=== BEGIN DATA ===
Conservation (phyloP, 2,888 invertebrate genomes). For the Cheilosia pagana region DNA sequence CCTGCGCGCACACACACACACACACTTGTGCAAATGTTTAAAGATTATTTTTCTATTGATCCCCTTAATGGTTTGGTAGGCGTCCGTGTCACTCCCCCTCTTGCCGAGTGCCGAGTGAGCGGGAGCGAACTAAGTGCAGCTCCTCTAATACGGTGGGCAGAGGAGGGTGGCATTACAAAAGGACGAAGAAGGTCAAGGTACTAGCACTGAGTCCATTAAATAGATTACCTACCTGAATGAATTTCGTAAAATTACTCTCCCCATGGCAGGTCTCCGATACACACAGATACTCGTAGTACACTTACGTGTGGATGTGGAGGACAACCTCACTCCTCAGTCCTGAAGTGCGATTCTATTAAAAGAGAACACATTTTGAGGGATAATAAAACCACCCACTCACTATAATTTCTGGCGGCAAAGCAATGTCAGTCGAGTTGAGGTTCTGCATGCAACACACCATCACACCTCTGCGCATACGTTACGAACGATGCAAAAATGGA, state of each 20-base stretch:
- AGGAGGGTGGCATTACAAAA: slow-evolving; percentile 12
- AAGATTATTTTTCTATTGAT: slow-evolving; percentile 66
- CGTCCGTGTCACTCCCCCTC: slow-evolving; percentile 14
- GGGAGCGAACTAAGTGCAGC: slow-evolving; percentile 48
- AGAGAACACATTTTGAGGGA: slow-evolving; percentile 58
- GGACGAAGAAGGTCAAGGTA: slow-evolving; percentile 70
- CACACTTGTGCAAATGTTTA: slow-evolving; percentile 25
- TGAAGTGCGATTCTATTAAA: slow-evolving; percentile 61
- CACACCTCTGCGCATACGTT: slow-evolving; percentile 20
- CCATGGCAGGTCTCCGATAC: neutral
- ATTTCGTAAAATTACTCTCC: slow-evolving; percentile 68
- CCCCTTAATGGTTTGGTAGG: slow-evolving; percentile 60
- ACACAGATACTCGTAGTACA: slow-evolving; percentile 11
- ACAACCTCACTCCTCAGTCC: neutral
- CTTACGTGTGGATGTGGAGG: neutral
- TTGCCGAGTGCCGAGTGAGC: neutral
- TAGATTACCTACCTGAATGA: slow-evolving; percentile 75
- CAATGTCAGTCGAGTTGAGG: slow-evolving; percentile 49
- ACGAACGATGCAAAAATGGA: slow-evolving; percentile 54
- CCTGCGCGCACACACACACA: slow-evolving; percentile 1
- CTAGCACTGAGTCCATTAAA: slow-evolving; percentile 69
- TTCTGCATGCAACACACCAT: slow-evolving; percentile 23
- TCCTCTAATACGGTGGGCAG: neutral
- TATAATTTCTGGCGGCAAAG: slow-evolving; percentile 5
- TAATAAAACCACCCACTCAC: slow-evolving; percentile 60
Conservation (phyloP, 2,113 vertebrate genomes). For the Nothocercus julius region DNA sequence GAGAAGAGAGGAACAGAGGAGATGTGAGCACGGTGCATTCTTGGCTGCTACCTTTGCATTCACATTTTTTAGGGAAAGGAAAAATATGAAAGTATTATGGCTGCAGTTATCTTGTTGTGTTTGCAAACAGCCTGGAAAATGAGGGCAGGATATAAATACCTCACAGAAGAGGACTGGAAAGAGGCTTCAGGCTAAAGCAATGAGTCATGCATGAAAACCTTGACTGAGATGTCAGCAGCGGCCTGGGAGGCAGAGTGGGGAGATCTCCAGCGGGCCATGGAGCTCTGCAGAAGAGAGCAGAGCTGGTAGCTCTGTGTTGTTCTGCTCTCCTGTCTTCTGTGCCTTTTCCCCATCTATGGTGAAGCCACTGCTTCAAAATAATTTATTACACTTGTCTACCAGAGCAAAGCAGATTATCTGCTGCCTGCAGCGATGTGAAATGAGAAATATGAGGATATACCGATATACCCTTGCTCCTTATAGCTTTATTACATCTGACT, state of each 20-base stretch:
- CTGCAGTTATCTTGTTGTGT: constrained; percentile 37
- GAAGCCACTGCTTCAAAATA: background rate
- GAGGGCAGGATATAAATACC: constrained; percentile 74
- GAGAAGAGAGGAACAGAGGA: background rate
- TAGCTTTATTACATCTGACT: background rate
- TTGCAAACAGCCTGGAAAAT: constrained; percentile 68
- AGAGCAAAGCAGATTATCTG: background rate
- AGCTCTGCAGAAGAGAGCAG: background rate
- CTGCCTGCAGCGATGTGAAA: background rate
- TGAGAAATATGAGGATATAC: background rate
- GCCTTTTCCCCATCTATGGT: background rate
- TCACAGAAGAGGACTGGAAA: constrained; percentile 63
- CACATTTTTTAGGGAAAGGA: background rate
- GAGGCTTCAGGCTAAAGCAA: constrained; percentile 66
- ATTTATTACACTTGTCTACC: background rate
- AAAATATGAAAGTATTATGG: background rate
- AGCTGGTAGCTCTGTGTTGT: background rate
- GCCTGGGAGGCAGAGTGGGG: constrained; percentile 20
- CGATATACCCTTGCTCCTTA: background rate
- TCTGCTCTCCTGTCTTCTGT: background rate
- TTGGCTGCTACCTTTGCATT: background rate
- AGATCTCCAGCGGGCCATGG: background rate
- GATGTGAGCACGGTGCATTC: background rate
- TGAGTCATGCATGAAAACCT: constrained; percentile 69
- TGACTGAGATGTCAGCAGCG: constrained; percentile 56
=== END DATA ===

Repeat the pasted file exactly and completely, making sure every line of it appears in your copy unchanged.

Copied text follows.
Conservation (phyloP, 2,888 invertebrate genomes). For the Cheilosia pagana region DNA sequence CCTGCGCGCACACACACACACACACTTGTGCAAATGTTTAAAGATTATTTTTCTATTGATCCCCTTAATGGTTTGGTAGGCGTCCGTGTCACTCCCCCTCTTGCCGAGTGCCGAGTGAGCGGGAGCGAACTAAGTGCAGCTCCTCTAATACGGTGGGCAGAGGAGGGTGGCATTACAAAAGGACGAAGAAGGTCAAGGTACTAGCACTGAGTCCATTAAATAGATTACCTACCTGAATGAATTTCGTAAAATTACTCTCCCCATGGCAGGTCTCCGATACACACAGATACTCGTAGTACACTTACGTGTGGATGTGGAGGACAACCTCACTCCTCAGTCCTGAAGTGCGATTCTATTAAAAGAGAACACATTTTGAGGGATAATAAAACCACCCACTCACTATAATTTCTGGCGGCAAAGCAATGTCAGTCGAGTTGAGGTTCTGCATGCAACACACCATCACACCTCTGCGCATACGTTACGAACGATGCAAAAATGGA, state of each 20-base stretch:
- AGGAGGGTGGCATTACAAAA: slow-evolving; percentile 12
- AAGATTATTTTTCTATTGAT: slow-evolving; percentile 66
- CGTCCGTGTCACTCCCCCTC: slow-evolving; percentile 14
- GGGAGCGAACTAAGTGCAGC: slow-evolving; percentile 48
- AGAGAACACATTTTGAGGGA: slow-evolving; percentile 58
- GGACGAAGAAGGTCAAGGTA: slow-evolving; percentile 70
- CACACTTGTGCAAATGTTTA: slow-evolving; percentile 25
- TGAAGTGCGATTCTATTAAA: slow-evolving; percentile 61
- CACACCTCTGCGCATACGTT: slow-evolving; percentile 20
- CCATGGCAGGTCTCCGATAC: neutral
- ATTTCGTAAAATTACTCTCC: slow-evolving; percentile 68
- CCCCTTAATGGTTTGGTAGG: slow-evolving; percentile 60
- ACACAGATACTCGTAGTACA: slow-evolving; percentile 11
- ACAACCTCACTCCTCAGTCC: neutral
- CTTACGTGTGGATGTGGAGG: neutral
- TTGCCGAGTGCCGAGTGAGC: neutral
- TAGATTACCTACCTGAATGA: slow-evolving; percentile 75
- CAATGTCAGTCGAGTTGAGG: slow-evolving; percentile 49
- ACGAACGATGCAAAAATGGA: slow-evolving; percentile 54
- CCTGCGCGCACACACACACA: slow-evolving; percentile 1
- CTAGCACTGAGTCCATTAAA: slow-evolving; percentile 69
- TTCTGCATGCAACACACCAT: slow-evolving; percentile 23
- TCCTCTAATACGGTGGGCAG: neutral
- TATAATTTCTGGCGGCAAAG: slow-evolving; percentile 5
- TAATAAAACCACCCACTCAC: slow-evolving; percentile 60
Conservation (phyloP, 2,113 vertebrate genomes). For the Nothocercus julius region DNA sequence GAGAAGAGAGGAACAGAGGAGATGTGAGCACGGTGCATTCTTGGCTGCTACCTTTGCATTCACATTTTTTAGGGAAAGGAAAAATATGAAAGTATTATGGCTGCAGTTATCTTGTTGTGTTTGCAAACAGCCTGGAAAATGAGGGCAGGATATAAATACCTCACAGAAGAGGACTGGAAAGAGGCTTCAGGCTAAAGCAATGAGTCATGCATGAAAACCTTGACTGAGATGTCAGCAGCGGCCTGGGAGGCAGAGTGGGGAGATCTCCAGCGGGCCATGGAGCTCTGCAGAAGAGAGCAGAGCTGGTAGCTCTGTGTTGTTCTGCTCTCCTGTCTTCTGTGCCTTTTCCCCATCTATGGTGAAGCCACTGCTTCAAAATAATTTATTACACTTGTCTACCAGAGCAAAGCAGATTATCTGCTGCCTGCAGCGATGTGAAATGAGAAATATGAGGATATACCGATATACCCTTGCTCCTTATAGCTTTATTACATCTGACT, state of each 20-base stretch:
- CTGCAGTTATCTTGTTGTGT: constrained; percentile 37
- GAAGCCACTGCTTCAAAATA: background rate
- GAGGGCAGGATATAAATACC: constrained; percentile 74
- GAGAAGAGAGGAACAGAGGA: background rate
- TAGCTTTATTACATCTGACT: background rate
- TTGCAAACAGCCTGGAAAAT: constrained; percentile 68
- AGAGCAAAGCAGATTATCTG: background rate
- AGCTCTGCAGAAGAGAGCAG: background rate
- CTGCCTGCAGCGATGTGAAA: background rate
- TGAGAAATATGAGGATATAC: background rate
- GCCTTTTCCCCATCTATGGT: background rate
- TCACAGAAGAGGACTGGAAA: constrained; percentile 63
- CACATTTTTTAGGGAAAGGA: background rate
- GAGGCTTCAGGCTAAAGCAA: constrained; percentile 66
- ATTTATTACACTTGTCTACC: background rate
- AAAATATGAAAGTATTATGG: background rate
- AGCTGGTAGCTCTGTGTTGT: background rate
- GCCTGGGAGGCAGAGTGGGG: constrained; percentile 20
- CGATATACCCTTGCTCCTTA: background rate
- TCTGCTCTCCTGTCTTCTGT: background rate
- TTGGCTGCTACCTTTGCATT: background rate
- AGATCTCCAGCGGGCCATGG: background rate
- GATGTGAGCACGGTGCATTC: background rate
- TGAGTCATGCATGAAAACCT: constrained; percentile 69
- TGACTGAGATGTCAGCAGCG: constrained; percentile 56